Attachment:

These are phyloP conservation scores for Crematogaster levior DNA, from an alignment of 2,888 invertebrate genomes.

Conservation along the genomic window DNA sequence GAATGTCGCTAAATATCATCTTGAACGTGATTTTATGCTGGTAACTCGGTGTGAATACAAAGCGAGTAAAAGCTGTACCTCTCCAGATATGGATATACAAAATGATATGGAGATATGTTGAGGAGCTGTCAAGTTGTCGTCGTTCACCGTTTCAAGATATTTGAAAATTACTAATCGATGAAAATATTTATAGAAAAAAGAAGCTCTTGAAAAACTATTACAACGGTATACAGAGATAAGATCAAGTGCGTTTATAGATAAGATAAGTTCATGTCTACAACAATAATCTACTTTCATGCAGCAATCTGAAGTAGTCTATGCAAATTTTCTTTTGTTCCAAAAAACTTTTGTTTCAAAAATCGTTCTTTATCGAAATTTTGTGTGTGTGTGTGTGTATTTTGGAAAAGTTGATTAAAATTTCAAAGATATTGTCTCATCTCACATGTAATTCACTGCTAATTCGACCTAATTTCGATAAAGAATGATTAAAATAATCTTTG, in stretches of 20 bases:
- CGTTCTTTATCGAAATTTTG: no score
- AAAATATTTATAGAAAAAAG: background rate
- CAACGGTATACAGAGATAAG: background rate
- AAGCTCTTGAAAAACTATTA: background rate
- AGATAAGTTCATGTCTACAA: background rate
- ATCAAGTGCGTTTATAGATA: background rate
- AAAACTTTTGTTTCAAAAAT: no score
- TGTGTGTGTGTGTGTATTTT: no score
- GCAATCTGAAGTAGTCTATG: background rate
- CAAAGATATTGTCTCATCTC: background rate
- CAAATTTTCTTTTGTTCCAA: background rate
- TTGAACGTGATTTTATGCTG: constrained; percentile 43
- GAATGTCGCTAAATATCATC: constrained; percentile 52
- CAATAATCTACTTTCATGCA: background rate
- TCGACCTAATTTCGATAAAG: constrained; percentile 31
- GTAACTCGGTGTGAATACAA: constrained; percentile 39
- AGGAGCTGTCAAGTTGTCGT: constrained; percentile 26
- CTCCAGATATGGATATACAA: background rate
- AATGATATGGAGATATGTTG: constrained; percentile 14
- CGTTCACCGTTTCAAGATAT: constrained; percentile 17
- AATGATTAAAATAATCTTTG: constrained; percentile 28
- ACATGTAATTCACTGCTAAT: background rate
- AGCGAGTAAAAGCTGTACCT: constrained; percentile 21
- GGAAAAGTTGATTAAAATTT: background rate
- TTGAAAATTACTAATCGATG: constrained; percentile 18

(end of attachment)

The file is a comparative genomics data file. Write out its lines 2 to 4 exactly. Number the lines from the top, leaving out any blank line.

Conservation along the genomic window DNA sequence GAATGTCGCTAAATATCATCTTGAACGTGATTTTATGCTGGTAACTCGGTGTGAATACAAAGCGAGTAAAAGCTGTACCTCTCCAGATATGGATATACAAAATGATATGGAGATATGTTGAGGAGCTGTCAAGTTGTCGTCGTTCACCGTTTCAAGATATTTGAAAATTACTAATCGATGAAAATATTTATAGAAAAAAGAAGCTCTTGAAAAACTATTACAACGGTATACAGAGATAAGATCAAGTGCGTTTATAGATAAGATAAGTTCATGTCTACAACAATAATCTACTTTCATGCAGCAATCTGAAGTAGTCTATGCAAATTTTCTTTTGTTCCAAAAAACTTTTGTTTCAAAAATCGTTCTTTATCGAAATTTTGTGTGTGTGTGTGTGTATTTTGGAAAAGTTGATTAAAATTTCAAAGATATTGTCTCATCTCACATGTAATTCACTGCTAATTCGACCTAATTTCGATAAAGAATGATTAAAATAATCTTTG, in stretches of 20 bases:
- CGTTCTTTATCGAAATTTTG: no score
- AAAATATTTATAGAAAAAAG: background rate